|US20050008178 *||Jul 7, 2004||Jan 13, 2005||Sonion Roskilde A/S||Control panel with activation zone|
|US20050078844||Oct 10, 2003||Apr 14, 2005||Von Ilberg Christoph||Hearing aid with an amplifying device in a housing of a user positionable hand-held apparatus|
|US20050099341||Nov 11, 2004||May 12, 2005||Gennum Corporation||Antenna for a wireless hearing aid system|
|US20050249371||May 4, 2004||Nov 10, 2005||Phonak Ag||Hearing device designed to be worn behind the ear|
|US20060039577||Aug 18, 2005||Feb 23, 2006||Jorge Sanguino||Method and apparatus for wireless communication using an inductive interface|
|US20060044140||Aug 25, 2004||Mar 2, 2006||Christian Berg||System and method for monitoring the wearing compliance of hearing protection devices|
|US20060057973||Sep 14, 2004||Mar 16, 2006||Wikel Harold L||Adapter for a modular wireless communication device|
|US20060193375||Jan 6, 2006||Aug 31, 2006||Lee U S||Transceiver for zigbee and bluetooth communications|
|US20060245611 *||May 13, 2004||Nov 2, 2006||Oticon A/S||Hearing aid with visual indicator|
|US20070004464||Sep 1, 2006||Jan 4, 2007||Radeum, Inc.||Wireless headset and microphone assembly for communications device|
|US20070080889||Oct 11, 2005||Apr 12, 2007||Gennum Corporation||Electrically small multi-level loop antenna on flex for low power wireless hearing aid system|
|US20070230727||Mar 28, 2007||Oct 4, 2007||Micro Ear Technology, Inc. D/B/A Micro-Tech||Wireless communication system using custom earmold|
|US20080232623||Mar 21, 2007||Sep 25, 2008||Starkey Laboratories, Inc.||Systems for providing power to a hearing assistance device|
|CH673551A5||Title not available|
|EP0789474A2||Jan 7, 1997||Aug 13, 1997||Nokia Mobile Phones Ltd.||A hands-free arrangement for mobile communication device|
|JPH1084209A||Title not available|
|WO2006023857A1||Aug 18, 2005||Mar 2, 2006||Micro Ear Technology, Inc. D/B/A Micro-Tech||Method and apparatus for wireless communication using an inductive interface|
|WO2006023920A1||Aug 18, 2005||Mar 2, 2006||Micro Ear Technology, Inc. D/B/A Micro-Tech||Wireless communications adapter for a hearing assistance device|
|1||" U.S. Appl. No. 11/207,555, Non-Final Office Action mailed Jul. 16, 2009", 12 pgs.|
|2||" U.S. Appl. No. 11/207,555, Response filed Nov. 3, 2008 to Non Final Office Action mailed Jun. 3, 2008", 8 pgs.|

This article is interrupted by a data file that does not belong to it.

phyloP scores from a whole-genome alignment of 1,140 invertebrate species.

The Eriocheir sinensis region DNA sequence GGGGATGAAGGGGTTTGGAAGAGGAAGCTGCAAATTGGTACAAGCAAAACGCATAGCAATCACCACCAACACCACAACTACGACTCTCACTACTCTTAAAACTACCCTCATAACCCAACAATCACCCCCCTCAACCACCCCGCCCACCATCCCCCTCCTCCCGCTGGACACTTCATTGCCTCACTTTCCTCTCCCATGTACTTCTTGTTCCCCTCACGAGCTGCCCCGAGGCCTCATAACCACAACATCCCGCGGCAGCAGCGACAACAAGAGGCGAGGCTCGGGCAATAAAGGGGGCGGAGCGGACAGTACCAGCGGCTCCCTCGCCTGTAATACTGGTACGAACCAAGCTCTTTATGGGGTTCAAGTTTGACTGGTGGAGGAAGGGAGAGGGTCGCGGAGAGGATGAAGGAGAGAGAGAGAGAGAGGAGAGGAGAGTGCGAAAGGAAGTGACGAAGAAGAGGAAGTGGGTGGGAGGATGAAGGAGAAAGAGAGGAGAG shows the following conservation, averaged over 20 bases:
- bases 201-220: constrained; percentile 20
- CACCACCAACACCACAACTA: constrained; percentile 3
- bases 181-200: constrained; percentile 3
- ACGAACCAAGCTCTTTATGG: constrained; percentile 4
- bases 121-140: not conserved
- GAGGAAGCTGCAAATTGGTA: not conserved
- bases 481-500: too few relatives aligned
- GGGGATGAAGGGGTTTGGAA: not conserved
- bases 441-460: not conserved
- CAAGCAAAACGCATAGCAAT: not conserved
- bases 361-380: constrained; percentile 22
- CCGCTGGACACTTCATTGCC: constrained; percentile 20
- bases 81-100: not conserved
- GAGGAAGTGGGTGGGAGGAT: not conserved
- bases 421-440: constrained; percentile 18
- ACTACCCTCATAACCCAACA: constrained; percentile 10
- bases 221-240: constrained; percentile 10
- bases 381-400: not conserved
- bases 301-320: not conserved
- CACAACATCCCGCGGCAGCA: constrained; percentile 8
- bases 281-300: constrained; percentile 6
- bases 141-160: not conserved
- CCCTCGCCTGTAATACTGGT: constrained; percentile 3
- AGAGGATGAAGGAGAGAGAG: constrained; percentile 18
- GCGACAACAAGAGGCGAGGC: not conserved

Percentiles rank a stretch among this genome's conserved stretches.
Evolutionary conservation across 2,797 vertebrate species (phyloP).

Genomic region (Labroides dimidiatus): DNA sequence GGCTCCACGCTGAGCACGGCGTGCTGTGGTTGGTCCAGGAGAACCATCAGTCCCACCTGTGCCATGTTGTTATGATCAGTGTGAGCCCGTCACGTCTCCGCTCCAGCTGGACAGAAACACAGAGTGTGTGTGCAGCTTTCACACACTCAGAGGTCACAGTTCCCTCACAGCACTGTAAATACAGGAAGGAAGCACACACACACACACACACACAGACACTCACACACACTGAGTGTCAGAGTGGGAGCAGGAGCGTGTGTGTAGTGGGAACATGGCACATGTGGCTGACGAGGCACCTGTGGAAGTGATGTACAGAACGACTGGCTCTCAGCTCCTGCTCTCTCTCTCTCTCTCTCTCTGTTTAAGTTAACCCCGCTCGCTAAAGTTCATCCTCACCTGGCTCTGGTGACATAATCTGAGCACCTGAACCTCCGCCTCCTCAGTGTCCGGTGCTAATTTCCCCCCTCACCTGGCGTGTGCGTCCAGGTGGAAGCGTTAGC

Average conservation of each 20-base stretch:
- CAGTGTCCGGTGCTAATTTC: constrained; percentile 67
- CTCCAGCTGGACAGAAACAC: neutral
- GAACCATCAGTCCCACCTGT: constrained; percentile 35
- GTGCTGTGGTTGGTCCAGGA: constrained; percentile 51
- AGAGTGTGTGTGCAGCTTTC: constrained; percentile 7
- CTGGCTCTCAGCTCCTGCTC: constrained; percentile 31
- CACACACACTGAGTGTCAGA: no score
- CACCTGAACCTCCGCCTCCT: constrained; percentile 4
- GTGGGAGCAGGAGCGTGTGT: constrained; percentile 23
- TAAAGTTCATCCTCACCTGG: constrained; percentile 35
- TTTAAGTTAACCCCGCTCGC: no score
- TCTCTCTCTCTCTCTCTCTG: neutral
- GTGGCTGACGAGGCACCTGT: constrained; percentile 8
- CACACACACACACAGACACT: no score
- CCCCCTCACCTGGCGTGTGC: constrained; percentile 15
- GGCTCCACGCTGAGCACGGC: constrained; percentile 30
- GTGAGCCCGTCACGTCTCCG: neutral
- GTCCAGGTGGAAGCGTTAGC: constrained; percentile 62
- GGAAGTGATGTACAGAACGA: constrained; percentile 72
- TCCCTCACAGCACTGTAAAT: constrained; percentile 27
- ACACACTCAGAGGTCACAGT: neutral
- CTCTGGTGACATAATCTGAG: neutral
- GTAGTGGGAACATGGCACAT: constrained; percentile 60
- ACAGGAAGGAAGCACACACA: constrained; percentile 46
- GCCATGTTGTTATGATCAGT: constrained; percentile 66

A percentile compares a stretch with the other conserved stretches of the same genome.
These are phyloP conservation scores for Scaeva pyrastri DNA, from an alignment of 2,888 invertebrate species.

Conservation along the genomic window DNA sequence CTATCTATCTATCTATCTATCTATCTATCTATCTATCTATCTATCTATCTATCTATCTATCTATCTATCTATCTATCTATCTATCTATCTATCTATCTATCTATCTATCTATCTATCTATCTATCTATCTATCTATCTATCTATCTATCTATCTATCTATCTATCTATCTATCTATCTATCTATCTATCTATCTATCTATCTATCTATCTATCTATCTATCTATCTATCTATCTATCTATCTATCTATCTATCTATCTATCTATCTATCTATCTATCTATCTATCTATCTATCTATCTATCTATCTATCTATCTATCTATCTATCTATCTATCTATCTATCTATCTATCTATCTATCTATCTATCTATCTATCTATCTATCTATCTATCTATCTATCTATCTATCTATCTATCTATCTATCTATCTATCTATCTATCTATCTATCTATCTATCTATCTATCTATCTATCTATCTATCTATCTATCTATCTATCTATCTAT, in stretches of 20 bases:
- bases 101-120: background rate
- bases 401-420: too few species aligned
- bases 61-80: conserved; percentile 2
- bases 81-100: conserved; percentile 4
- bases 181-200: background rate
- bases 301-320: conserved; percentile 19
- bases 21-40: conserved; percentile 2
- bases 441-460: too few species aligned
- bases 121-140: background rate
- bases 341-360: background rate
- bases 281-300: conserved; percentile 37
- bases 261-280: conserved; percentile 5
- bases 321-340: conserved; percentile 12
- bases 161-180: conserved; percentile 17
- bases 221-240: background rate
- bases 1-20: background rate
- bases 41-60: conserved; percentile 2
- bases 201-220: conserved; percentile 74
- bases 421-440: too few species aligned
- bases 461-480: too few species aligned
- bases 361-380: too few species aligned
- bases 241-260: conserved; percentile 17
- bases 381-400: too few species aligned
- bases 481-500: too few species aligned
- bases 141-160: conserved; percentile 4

|3||"European Application Serial No. 05790836.0, Office Action Mailed Jun. 4, 2009", 3 pgs.|
|4||*||"Hearing Aids-Part 12: Dimensions of Electrical Connector Systems", IEC 118-12, (1996), 21 pages.|
|5||"Hearing Aids-Part 12: Dimensions of electrical connector systems", IEC 118-12, (1996), 21 pgs.|
|6||"Hearing Aids-Part 6: Characteristics of electrical input circuits for hearing aids", IEC 60118-6, (1999), 12 pgs.|
|7||"International Application Serial No. PCT/US2005/029793, International Preliminary Report on Patentability mailed Mar. 1, 2007", 5 pgs.|
|8||"International Application Serial No. PCT/US2005/029793, International Search Report mailed Jan. 5, 2006", 7 pgs.|
|9||"International Application Serial No. PCT/US2005/029793, Written Opinion mailed Jan. 5, 2006", 4 pgs.|
|10||"International Application Serial No. PCT/US2005/029971, International Preliminary Report on Patentability mailed Mar. 1, 2007", 6 pgs.|
|11||"International Application Serial No. PCT/US2005/029971, International Search Report mailed Jan. 5, 2006", 7 pgs.|
|12||"International Application Serial No. PCT/US2005/029971, Written Opinion mailed Jan. 5, 2006", 4 pgs.|
|13||"U.S. Appl. No. 11/207,555 Reponse filed Jun. 22, 2009 to Final Office Action mailed Jan. 22, 2009", 9 pgs.|
|14||"U.S. Appl. No. 11/207,555, Final Office Action mailed Jan. 22, 2009", 17 pgs.|
|15||*||"Hearing Aids—Part 12: Dimensions of Electrical Connector Systems", IEC 118-12, (1996), 21 pages.|
|16||"Hearing Aids—Part 12: Dimensions of electrical connector systems", IEC 118-12, (1996), 21 pgs.|
|17||"Hearing Aids—Part 6: Characteristics of electrical input circuits for hearing aids", IEC 60118-6, (1999), 12 pgs.|
|18||Haartsen, J. , "Bluetooth-The Universal Radio Interface for Ad Hoc, Wireless Conncetivity", Ericsson Review, No. 3, (1998),110-117.|
|19||Haartsen, J., "Bluetooth-TheUniversal Radio Interface for Ad Hoc, Wireless Connectivity", Ericsson Review (INCL ON), Ericsson, Stockholm, SE, No. (3), XP000783249, ISSN:0014-0171, (1998), 110-117.|
|20||Haartsen, J., "Bluetooth—TheUniversal Radio Interface for Ad Hoc, Wireless Connectivity", Ericsson Review (INCL ON), Ericsson, Stockholm, SE, No. (3), XP000783249, ISSN:0014-0171, (1998), 110-117.|